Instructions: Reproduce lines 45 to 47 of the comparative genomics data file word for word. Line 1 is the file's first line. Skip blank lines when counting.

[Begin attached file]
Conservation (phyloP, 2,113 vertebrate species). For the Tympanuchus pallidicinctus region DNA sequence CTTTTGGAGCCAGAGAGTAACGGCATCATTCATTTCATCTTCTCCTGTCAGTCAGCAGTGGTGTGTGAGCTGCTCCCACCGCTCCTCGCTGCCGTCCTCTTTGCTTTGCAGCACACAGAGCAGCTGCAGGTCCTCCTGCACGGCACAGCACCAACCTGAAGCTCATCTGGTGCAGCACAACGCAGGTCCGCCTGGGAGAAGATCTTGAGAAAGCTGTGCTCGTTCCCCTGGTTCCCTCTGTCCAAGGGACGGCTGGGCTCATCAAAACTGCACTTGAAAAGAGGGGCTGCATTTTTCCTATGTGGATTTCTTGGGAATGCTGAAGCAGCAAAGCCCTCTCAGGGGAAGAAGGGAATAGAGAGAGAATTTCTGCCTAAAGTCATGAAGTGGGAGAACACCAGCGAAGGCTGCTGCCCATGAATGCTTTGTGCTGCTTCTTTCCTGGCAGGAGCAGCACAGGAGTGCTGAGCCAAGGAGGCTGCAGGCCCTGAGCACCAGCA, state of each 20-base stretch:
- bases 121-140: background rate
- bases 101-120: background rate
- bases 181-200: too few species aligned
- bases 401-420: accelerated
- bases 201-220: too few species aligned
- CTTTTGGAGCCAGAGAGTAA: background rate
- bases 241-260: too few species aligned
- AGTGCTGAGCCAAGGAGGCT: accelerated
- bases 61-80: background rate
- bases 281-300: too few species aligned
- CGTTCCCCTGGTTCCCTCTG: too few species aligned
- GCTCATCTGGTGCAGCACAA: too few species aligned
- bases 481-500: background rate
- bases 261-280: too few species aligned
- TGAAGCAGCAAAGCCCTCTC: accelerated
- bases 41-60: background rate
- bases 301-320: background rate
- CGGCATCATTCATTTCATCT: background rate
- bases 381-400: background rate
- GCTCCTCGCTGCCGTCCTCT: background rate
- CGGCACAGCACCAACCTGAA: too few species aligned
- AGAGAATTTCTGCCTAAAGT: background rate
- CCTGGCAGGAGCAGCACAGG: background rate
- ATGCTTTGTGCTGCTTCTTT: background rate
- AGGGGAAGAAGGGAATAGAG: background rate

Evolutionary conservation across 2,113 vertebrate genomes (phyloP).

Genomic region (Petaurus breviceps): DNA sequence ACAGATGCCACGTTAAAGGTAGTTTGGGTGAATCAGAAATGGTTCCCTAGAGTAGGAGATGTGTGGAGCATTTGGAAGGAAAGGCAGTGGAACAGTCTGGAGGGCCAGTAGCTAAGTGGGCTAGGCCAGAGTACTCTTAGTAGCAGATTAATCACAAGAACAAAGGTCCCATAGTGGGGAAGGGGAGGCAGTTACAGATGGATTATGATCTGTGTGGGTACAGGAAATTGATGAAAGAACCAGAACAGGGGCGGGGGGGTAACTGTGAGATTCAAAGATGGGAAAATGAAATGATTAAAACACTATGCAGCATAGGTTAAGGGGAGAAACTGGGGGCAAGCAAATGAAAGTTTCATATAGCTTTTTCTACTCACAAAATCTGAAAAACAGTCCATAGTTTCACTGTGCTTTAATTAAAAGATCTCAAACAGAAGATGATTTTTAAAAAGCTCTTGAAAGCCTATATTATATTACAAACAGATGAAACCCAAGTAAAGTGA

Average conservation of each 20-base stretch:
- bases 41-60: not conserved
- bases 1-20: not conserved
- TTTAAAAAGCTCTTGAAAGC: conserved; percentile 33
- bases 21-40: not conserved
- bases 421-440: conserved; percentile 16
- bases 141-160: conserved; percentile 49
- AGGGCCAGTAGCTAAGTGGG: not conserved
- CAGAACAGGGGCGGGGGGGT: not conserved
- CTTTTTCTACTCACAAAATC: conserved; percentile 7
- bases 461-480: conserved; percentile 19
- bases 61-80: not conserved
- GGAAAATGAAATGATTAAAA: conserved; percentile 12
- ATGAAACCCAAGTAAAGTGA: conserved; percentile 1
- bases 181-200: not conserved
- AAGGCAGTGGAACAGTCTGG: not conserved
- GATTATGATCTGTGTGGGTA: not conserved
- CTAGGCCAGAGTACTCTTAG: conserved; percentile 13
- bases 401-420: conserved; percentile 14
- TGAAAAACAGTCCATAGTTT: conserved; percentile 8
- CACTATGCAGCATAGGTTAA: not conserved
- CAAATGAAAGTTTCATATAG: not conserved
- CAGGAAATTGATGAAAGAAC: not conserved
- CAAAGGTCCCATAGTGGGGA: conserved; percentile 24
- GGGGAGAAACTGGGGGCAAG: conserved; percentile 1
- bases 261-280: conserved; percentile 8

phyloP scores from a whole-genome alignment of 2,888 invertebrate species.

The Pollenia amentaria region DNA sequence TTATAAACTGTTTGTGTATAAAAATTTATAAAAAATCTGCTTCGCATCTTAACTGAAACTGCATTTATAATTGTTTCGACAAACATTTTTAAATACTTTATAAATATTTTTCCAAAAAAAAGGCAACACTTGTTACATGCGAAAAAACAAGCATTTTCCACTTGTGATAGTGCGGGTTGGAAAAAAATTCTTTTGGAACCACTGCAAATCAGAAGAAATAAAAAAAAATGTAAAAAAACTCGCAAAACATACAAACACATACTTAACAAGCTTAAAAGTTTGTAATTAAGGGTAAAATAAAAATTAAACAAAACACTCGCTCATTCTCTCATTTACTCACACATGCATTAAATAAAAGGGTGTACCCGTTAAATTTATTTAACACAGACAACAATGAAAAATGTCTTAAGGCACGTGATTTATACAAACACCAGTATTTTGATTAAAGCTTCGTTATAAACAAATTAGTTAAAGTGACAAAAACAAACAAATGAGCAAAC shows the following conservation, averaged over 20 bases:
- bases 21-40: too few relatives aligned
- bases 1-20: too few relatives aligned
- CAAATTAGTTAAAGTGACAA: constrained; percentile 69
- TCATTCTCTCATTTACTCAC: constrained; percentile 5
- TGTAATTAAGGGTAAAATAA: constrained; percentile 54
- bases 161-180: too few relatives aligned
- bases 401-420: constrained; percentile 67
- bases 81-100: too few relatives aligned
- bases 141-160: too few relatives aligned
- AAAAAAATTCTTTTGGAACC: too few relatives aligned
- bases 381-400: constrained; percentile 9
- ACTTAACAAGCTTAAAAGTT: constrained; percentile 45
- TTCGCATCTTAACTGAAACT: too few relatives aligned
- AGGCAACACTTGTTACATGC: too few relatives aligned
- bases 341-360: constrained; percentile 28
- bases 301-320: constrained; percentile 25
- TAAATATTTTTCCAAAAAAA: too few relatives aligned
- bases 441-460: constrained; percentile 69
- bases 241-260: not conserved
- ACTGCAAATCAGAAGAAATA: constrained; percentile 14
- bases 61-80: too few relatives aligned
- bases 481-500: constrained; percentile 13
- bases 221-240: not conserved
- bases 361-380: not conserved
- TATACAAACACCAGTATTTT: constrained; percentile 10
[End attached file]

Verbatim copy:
- GATTATGATCTGTGTGGGTA: not conserved
- CTAGGCCAGAGTACTCTTAG: conserved; percentile 13
- bases 401-420: conserved; percentile 14